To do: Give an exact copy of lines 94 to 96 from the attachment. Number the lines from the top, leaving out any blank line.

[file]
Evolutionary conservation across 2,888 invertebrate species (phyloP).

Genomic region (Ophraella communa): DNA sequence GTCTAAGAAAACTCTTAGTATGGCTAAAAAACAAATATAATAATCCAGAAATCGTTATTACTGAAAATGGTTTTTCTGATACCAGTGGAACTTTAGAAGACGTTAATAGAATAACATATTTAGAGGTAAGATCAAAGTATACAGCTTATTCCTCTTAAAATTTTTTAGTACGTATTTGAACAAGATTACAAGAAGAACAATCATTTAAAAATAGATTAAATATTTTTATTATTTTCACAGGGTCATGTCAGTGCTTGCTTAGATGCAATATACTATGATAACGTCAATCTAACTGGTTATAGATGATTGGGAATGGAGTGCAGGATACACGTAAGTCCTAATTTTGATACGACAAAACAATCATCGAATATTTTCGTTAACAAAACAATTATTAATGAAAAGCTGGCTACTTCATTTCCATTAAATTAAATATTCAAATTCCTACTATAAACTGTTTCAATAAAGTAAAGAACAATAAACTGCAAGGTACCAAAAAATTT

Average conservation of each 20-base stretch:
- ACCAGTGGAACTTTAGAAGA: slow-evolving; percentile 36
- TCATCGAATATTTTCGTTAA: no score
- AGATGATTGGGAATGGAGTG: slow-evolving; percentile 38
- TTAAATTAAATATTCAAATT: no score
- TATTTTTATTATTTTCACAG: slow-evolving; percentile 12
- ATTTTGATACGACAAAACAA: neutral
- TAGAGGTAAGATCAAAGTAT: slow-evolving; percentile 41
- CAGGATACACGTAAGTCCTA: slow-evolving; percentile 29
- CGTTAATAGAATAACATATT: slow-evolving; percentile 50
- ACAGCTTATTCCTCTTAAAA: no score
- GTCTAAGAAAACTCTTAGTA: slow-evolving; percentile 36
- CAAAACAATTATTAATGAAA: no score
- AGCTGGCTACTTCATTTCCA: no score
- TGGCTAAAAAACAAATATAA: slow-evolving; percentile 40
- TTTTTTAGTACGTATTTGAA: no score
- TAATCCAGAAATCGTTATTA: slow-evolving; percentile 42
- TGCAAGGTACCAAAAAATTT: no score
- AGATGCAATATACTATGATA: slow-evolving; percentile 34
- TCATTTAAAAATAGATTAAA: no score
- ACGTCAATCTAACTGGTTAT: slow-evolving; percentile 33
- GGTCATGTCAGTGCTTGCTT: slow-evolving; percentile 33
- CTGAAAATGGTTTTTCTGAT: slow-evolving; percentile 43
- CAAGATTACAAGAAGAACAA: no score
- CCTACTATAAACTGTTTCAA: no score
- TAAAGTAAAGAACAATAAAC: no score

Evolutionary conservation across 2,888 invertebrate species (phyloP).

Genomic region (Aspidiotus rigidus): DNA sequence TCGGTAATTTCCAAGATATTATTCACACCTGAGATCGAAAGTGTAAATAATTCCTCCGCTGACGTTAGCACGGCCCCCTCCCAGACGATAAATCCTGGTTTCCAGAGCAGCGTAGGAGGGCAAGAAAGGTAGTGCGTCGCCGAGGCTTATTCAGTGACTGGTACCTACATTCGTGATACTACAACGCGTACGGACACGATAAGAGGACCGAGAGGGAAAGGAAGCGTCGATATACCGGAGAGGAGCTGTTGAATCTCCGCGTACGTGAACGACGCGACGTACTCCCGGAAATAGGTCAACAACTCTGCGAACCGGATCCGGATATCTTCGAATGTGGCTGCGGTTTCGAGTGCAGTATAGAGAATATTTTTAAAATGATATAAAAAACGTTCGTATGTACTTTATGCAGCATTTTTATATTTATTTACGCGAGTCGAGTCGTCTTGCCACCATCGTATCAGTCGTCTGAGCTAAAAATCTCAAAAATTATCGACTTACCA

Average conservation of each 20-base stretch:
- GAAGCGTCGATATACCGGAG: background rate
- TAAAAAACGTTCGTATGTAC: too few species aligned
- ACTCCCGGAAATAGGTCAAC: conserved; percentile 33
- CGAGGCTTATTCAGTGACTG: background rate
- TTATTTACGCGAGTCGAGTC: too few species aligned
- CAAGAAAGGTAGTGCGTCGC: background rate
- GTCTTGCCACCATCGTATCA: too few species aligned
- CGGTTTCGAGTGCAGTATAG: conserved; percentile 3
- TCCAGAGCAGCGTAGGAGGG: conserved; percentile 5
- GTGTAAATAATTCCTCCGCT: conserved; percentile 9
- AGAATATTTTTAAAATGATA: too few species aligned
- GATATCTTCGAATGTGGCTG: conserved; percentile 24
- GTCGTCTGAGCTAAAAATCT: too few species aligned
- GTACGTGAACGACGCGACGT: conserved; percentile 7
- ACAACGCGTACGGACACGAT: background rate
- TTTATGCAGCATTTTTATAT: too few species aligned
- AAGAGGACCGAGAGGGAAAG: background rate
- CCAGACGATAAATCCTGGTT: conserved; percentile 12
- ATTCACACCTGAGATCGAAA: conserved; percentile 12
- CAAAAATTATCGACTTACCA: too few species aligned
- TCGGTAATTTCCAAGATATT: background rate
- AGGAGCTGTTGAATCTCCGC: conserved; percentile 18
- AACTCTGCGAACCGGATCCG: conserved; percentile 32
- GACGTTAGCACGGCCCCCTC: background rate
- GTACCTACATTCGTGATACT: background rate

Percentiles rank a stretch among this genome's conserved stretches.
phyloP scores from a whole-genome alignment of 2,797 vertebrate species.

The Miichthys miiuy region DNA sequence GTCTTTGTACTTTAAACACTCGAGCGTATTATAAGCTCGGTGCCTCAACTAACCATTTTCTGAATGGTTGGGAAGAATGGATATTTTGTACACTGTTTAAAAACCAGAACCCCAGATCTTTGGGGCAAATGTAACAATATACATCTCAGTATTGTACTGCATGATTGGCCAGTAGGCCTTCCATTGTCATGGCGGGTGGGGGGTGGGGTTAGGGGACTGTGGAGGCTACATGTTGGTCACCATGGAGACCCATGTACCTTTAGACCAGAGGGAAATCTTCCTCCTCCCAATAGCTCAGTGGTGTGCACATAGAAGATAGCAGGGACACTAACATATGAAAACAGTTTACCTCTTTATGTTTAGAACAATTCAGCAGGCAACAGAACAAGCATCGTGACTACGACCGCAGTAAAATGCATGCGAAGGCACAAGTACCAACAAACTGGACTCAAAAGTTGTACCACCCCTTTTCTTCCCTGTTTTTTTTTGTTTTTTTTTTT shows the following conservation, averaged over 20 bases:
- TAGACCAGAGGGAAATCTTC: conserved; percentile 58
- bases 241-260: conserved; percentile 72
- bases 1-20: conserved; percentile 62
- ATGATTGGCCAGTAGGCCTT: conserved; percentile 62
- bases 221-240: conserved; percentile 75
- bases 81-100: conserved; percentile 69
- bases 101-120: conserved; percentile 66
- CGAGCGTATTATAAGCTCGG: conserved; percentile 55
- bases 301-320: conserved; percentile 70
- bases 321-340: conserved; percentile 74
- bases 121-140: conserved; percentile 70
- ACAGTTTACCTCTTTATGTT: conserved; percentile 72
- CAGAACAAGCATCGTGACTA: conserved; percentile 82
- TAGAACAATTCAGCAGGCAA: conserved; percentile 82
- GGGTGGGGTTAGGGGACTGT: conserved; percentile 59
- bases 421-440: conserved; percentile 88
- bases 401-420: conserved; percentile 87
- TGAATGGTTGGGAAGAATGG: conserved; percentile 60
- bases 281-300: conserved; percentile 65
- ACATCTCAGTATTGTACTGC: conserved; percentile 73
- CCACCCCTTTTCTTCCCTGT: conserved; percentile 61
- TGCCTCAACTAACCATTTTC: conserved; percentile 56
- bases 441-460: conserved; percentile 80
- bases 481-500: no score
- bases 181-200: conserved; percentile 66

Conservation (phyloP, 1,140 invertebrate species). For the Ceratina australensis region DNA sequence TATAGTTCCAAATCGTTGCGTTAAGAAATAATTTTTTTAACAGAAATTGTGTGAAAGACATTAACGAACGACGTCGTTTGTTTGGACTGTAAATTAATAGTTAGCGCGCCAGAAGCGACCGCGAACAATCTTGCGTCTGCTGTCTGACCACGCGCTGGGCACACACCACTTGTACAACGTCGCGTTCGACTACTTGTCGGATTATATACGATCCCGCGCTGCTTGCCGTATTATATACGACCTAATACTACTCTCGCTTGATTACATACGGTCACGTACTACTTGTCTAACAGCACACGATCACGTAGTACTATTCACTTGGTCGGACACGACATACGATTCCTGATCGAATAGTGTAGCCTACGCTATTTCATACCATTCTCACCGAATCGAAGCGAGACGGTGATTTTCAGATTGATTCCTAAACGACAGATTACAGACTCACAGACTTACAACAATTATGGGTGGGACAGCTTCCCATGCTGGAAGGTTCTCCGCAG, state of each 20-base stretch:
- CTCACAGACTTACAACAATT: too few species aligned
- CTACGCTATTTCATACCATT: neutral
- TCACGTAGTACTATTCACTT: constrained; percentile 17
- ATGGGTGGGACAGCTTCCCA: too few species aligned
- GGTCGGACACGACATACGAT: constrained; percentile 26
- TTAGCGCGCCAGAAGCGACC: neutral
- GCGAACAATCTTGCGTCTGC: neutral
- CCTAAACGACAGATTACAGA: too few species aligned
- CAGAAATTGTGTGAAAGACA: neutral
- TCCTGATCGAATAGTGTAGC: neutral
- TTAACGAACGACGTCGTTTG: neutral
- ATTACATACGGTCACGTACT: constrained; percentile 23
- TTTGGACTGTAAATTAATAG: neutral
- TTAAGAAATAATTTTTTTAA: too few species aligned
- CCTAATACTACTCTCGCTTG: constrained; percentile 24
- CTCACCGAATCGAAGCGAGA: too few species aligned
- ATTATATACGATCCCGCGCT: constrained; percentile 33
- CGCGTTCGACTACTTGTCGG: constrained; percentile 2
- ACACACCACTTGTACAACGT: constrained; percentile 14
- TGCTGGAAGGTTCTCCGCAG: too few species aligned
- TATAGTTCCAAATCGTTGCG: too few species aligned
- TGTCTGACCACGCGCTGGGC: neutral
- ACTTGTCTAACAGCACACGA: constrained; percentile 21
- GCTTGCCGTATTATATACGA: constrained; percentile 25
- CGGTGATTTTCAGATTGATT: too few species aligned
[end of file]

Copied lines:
- CAGAAATTGTGTGAAAGACA: neutral
- TCCTGATCGAATAGTGTAGC: neutral
- TTAACGAACGACGTCGTTTG: neutral